I have been working with FeedFeed for a while now. Have you visited my gluten-free dinners and sides or breakfast and brunch feeds recently? You should definitely check them out if you are looking for cooking inspiration. It’s fun to curate recipes for the site because they come from cooks all over the world. If you are interested in being featured, you should tag all of your cooking and baking recipe photos on Instagram with #feedfeed and definitely let us know whether or not they are #glutenfree.
Many of you already know this but for some who may be new to Instagram, hashtags (#), although sometimes used to be funny (ie: #ihavenoideawhatiamdoingonsocialmedia), are very useful because they make specific terms searchable. Therefore, if you are looking for recipes or even information on any particular topic on Instagram or Twitter, for example, you would include the term with a “#” in front of it and can find all of the most popular and recent posts relating to that term (usually #glutenfree #recipes for me).
As a food blogger, it’s important for me to keep up with and active on all social media tools. My friends and even my kids are often perplexed by my interest in posting and sharing content on Instagram, Snapchat, Facebook, etc. However, if I am taking the time to create these recipes, I’d really like to ensure they are reaching as many people as possible. Snapchat is my newest addiction. It is so fun and I love how organic the content is there. I just wish more of my friends were on it so I could follow them! In the meantime, I am following some of my favorite food bloggers and celebrities to get ideas on how to share relevant content.
On Snapchat, I generally post how-tos and step-by-step instructions on recipes I am developing. I also share some silly behind-the-scenes snapshots of our daily life. I feel it is the most authentic social media vehicle I have used thus-far in that there is very little opportunity to highly produce or edit the content unless you are a big company with a team dedicated to doing so. I hope you will set up an account and check it out. My user name is jackieourman so I shouldn’t be too hard to find.
I cooked up this lamb a few days ago and “snapchatted” all of the ingredients used, the marinade being whipped up in my S55 Vitamix blender, video of browning the meat, putting it in the oven and finally, the finished product. All snaps disappear 24 hours after they are posted so I am writing the recipe out for you here. Lamb is becoming a new favorite in our household and I have been adding it into the repertoire regularly. It is easy to cook and has lots of flavor. My husband and kids all enjoy it as an alternative to beef.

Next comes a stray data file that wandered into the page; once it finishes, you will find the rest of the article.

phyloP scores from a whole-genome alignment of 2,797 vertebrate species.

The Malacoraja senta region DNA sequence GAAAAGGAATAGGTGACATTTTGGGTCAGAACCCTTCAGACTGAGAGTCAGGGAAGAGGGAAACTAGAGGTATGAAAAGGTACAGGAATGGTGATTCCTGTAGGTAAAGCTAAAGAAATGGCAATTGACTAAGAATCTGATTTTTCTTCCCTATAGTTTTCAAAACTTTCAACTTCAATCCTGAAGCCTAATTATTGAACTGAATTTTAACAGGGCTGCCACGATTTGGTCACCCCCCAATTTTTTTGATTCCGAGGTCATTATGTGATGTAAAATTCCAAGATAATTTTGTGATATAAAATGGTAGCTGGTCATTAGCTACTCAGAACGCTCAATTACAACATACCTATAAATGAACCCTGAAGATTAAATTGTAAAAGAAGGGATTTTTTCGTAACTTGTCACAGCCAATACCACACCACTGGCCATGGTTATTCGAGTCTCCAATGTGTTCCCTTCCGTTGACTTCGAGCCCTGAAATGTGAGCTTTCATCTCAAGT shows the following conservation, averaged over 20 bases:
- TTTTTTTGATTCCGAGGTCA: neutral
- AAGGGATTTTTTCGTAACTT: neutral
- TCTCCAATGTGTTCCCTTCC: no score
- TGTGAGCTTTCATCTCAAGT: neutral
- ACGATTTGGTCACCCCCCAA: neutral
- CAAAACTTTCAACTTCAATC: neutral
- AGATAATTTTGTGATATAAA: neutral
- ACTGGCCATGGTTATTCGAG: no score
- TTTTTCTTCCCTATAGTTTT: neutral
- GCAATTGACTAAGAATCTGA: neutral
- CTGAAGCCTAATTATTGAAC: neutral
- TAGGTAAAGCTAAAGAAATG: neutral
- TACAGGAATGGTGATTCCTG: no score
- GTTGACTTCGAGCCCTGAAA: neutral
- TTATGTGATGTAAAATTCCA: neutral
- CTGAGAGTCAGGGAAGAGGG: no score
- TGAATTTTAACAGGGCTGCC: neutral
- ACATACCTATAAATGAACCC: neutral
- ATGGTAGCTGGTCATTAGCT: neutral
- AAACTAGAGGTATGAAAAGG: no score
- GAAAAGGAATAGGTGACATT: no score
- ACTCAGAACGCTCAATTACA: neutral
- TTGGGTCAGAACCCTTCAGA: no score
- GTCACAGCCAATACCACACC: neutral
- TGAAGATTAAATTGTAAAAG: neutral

I would suggest marinating the lamb leg in the morning and letting it sit all day. Once cooked up, this meal should feed the average family for a couple of days. It’s always nice to have high quality leftovers, isn’t it?
- zest and juice of ½ lemon
- 6 cloves garlic
- handful of thyme, leaves removed from sprigs, plus more for garnish
- 1 tbsp kosher salt
- 5 tbsp olive oil, divided
- 41/2 - 5lb boneless leg of lamb
- 2 large shallots, quartered
- 1 lb yukon gold potatoes, sliced into 1" thick wedges
- Add 1st four ingredients to a food processor or personal blender and pulse until minced and well combined. Add 3 tbsp olive oil until incorporated. Place boneless lamb leg in a large ziploc bag and pour marinade on top. Refrigerate at least four hours and up to 1 day.
- Remove lamb from refrigerator 30 minutes before cooking. Heat oven to 375 degrees and a large cast iron (or other oven-proof) skillet over medium-high heat. Add 2 tbsp olive oil and brown lamb all over, about 5-7 minutes per side, remove from pan and pour off excess fat leaving only enough to cover the bottom. Add potatoes and shallots to the pan and return lamb to lay on top. Transfer to oven and cook until thermometer inserted into the center of the roast reads 135 degrees, for medium rare, about 1½ hours, or longer, if needed to reach desired temperature. Let rest for 10 minutes, slice and serve.